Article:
We’ve just launched the beta version of The Discourse, so we’ve got a new name, a new website, new ways for you to contribute to our work and a new colour palette!
As a reporter focused on gender, I know that colour choices can be coded. Often used to identify groups, show solidarity within movements and sell products, colours can be unifying or divisive. So when our team came together a few months ago to pick colours that would represent our “impact channels” or issue areas on our new site, I knew things were going to get interesting.
It was easy to decide that our environment channel would be green. But we got stuck on one question: When we talk about gender, what colour should we use?
After a lot of discussion and without reaching consensus, we chose pink. At first I wasn’t sure about it. Pink is having a moment in the spotlight, for sure, but does it still signify binary — and therefore exclusive — ideas about gender?
Tim Robertson, a designer at Toronto’s Good Digital Culture and the creator of our new website, was pro-pink.
“[Gender is] a really polarizing topic, and colour has played a visual role in it since the beginning of contemporary conversations,” he tells me, acknowledging the false gender binaries reflected by pink and blue. “The reason I didn’t want to shy away from those colours is I wanted to push to the forefront that this is something that we should be questioning and we should be talking about, and if you think that pink is a girl colour, then let us know why.”
Pink has played a historically important role in the queer movement, and is seeing a resurgence in the contemporary women’s and #MeToo antiviolence movement. It’s been reappropriated many times, in many different ways, Tim reminds me.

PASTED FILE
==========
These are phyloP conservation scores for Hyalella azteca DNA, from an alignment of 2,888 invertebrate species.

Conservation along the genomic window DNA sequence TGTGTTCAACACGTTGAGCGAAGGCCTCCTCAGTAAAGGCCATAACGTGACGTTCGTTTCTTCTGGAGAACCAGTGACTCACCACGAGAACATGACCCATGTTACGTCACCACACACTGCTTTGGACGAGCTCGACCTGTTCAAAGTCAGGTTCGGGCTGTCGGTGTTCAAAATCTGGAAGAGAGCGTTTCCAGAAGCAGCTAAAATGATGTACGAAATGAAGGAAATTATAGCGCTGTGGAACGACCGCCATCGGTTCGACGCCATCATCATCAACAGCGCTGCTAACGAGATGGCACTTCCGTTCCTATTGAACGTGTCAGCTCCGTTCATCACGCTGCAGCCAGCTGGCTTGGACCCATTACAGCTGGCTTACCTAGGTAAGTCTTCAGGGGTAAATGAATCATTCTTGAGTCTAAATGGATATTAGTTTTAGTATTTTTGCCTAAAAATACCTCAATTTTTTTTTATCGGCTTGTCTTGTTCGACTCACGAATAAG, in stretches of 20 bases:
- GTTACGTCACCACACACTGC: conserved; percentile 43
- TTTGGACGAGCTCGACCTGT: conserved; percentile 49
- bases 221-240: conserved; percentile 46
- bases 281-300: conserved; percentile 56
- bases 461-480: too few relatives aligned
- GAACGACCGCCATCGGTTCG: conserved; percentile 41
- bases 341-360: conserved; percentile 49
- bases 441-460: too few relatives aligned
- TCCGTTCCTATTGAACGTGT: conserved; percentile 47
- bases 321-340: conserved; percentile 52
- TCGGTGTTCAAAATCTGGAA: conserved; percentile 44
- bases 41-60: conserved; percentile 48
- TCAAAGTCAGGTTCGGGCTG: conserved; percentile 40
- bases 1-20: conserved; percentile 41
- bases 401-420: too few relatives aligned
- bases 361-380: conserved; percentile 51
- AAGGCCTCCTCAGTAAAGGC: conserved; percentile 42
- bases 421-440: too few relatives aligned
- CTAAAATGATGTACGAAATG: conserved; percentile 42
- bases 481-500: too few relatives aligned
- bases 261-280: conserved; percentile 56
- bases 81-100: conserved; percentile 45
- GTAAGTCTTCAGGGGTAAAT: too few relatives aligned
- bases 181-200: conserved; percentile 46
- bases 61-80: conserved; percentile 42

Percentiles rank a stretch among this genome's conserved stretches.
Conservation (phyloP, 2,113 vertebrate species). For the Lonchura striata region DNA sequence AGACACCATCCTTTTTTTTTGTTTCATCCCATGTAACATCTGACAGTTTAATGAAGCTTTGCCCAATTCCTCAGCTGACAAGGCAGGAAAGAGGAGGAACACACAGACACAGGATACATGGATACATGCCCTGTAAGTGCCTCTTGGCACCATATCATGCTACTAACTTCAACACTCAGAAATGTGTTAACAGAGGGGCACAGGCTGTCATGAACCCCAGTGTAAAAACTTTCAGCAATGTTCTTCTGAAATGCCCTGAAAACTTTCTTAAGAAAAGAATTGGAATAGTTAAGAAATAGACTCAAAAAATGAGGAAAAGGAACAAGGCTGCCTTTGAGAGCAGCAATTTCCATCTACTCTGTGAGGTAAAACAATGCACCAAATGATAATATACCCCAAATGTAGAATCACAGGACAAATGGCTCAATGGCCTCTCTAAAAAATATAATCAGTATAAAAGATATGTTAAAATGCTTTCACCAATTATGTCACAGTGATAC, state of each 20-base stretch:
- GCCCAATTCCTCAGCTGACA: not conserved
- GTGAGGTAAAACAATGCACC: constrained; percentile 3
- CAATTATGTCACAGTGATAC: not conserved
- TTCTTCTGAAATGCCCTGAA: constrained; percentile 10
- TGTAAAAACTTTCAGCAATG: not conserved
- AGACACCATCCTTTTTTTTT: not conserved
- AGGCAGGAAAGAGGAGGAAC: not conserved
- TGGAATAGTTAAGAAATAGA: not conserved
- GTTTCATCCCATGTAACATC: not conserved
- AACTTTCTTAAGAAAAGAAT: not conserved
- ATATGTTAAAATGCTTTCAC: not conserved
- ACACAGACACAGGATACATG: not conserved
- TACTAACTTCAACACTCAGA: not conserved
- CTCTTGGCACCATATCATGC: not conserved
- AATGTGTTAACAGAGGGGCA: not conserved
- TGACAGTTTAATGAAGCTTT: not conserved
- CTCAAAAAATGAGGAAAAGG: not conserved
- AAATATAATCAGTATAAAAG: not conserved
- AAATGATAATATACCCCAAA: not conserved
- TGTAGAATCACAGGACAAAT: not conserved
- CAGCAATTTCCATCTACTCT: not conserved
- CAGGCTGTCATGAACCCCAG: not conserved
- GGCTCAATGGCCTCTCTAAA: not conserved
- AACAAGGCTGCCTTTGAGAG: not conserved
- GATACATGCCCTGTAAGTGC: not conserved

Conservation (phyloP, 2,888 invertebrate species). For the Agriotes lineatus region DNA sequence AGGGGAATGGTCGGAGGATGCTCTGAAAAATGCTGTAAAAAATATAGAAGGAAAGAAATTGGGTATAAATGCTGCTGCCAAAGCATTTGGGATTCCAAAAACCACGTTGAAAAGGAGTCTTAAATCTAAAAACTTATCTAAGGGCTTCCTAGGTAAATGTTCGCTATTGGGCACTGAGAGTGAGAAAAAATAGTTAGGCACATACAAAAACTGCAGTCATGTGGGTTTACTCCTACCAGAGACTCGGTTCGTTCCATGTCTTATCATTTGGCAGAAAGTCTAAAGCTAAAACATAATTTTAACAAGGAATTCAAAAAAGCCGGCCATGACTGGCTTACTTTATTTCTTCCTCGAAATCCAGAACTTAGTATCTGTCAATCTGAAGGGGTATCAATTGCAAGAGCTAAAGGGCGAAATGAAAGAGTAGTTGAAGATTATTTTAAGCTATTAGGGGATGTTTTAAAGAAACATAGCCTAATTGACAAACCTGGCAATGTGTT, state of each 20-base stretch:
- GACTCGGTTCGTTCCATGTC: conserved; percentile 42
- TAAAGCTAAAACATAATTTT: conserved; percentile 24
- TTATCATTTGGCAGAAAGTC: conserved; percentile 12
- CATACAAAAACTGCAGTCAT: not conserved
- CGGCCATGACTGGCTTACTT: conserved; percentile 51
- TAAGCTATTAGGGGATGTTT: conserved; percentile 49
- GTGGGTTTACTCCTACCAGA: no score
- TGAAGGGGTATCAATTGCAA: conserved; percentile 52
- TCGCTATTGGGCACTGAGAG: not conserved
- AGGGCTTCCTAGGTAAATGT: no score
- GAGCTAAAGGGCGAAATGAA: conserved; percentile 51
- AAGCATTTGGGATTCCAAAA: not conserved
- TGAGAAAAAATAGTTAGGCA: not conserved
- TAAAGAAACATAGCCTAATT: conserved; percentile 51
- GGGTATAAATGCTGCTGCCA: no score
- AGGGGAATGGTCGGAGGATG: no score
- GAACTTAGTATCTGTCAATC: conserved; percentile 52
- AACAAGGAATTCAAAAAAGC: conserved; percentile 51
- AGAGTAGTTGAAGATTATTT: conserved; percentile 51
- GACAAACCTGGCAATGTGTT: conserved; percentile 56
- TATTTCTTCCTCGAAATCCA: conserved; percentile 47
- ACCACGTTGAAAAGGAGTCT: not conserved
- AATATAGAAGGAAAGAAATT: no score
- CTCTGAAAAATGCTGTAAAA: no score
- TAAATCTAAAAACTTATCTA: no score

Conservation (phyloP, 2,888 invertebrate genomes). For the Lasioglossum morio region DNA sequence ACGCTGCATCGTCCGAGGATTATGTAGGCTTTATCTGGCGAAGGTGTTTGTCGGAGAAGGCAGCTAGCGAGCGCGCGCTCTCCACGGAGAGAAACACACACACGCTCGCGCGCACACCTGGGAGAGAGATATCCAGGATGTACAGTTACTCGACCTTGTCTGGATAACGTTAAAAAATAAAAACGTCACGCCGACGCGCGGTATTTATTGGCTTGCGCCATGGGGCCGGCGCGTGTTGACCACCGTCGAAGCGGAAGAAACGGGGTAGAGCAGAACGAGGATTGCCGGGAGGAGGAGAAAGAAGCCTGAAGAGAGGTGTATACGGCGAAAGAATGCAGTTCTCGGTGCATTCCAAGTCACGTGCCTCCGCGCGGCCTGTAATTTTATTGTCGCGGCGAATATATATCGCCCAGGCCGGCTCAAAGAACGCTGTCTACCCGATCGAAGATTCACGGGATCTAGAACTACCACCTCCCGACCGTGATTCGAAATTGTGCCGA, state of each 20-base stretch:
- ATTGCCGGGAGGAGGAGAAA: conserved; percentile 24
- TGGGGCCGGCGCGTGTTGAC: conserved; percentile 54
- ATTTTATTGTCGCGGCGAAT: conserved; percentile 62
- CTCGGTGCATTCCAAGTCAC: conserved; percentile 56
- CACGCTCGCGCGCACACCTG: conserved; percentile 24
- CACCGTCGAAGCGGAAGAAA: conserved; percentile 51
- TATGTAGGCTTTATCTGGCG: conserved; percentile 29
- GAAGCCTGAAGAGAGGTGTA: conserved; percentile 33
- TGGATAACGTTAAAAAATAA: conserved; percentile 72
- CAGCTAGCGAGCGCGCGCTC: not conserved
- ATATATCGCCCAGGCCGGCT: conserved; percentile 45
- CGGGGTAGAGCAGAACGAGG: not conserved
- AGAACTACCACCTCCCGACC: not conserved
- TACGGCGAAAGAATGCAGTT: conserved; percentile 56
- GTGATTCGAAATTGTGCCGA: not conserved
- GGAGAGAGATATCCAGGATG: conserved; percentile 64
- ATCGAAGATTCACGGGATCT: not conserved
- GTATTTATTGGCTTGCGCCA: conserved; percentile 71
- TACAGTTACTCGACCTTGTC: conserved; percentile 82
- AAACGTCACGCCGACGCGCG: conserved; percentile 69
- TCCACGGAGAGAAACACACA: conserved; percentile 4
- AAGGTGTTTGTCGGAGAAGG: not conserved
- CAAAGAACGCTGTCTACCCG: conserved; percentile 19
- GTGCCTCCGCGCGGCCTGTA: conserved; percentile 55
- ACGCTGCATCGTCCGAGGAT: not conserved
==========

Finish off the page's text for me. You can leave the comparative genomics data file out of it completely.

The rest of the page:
“Think about pink in queer culture, and how it stemmed, in part, from the pink triangles in Nazi Germany,” he says. “It was a colour of oppression that the community has taken back, taken very powerful ownership over it, and made it into something quite wonderful.”
“It’s about ownership of something that could be perceived as feminine, and redirecting it.”
Although we’ve picked pink to represent this space for now, we expect our image to change and evolve in response to what our communities tell us.
“Culture is changing so quickly that what we’re saying is representative now is not representative of the future, and we need to be okay with that,” Tim says. “We need to be okay with the fact that our interpretation of things will evolve, and The Discourse is going to evolve with it.”
- Rose Quartz, a pale shade of pink, was one of the Pantone colours of the year in 2016. According to Pantone, the shade is welcoming and evokes a sense of reassurance. It’s also a response to what the company described as as a shift toward a “more unilateral approach to color” that is coinciding with “ societal movements toward gender equality and fluidity.”
- In 2018, Pantone moved on to Ultra Violet. The bold shade of purple is inspired by the suffragette movement and “all-round goddess Rihanna,” Pantone said.
- Millennials seem to really love pink, especially on Instagram. According to this story from The Cut, that’s because “with Millennial Pink, gone is the girly-girl baggage; now it’s androgynous.”
- Pink, along with rainbows and unicorns, have been symbols of the queer movement for a long time. But recently, they’ve gone mainstream. This piece from Nylon asks: “Why now? Why has our culture, in a time of seemingly unparalleled divisiveness, embraced these particular symbols with an unabashed fervor?” [end]